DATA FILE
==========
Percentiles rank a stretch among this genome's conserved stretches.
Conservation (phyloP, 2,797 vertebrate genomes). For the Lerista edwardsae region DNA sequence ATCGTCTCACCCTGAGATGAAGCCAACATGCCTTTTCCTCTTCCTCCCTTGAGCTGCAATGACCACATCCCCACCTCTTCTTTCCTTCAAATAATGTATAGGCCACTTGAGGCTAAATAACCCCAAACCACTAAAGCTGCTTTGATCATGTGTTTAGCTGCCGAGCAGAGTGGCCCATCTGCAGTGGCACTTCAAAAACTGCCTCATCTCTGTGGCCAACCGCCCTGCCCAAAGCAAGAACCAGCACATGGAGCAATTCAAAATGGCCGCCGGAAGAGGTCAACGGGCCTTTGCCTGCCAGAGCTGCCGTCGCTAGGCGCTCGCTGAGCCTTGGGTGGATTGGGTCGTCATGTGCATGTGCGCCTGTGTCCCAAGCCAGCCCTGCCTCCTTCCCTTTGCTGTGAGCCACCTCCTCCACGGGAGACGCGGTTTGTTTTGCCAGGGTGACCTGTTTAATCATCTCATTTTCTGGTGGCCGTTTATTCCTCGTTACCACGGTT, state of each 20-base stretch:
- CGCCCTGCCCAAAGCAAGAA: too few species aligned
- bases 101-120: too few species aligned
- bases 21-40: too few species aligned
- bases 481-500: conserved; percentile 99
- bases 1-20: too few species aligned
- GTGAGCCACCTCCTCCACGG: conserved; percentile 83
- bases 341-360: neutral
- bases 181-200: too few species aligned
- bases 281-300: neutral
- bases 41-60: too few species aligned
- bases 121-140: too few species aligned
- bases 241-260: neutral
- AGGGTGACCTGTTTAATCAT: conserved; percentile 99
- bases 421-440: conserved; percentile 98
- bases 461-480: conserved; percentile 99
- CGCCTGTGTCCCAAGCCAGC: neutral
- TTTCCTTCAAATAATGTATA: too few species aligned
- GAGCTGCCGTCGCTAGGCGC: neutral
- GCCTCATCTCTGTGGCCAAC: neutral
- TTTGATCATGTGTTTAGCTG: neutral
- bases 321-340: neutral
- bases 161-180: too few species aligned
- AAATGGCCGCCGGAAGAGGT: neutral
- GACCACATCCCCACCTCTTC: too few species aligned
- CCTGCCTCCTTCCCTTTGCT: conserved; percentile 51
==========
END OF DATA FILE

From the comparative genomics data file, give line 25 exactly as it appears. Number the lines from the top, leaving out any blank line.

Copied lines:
- AAATGGCCGCCGGAAGAGGT: neutral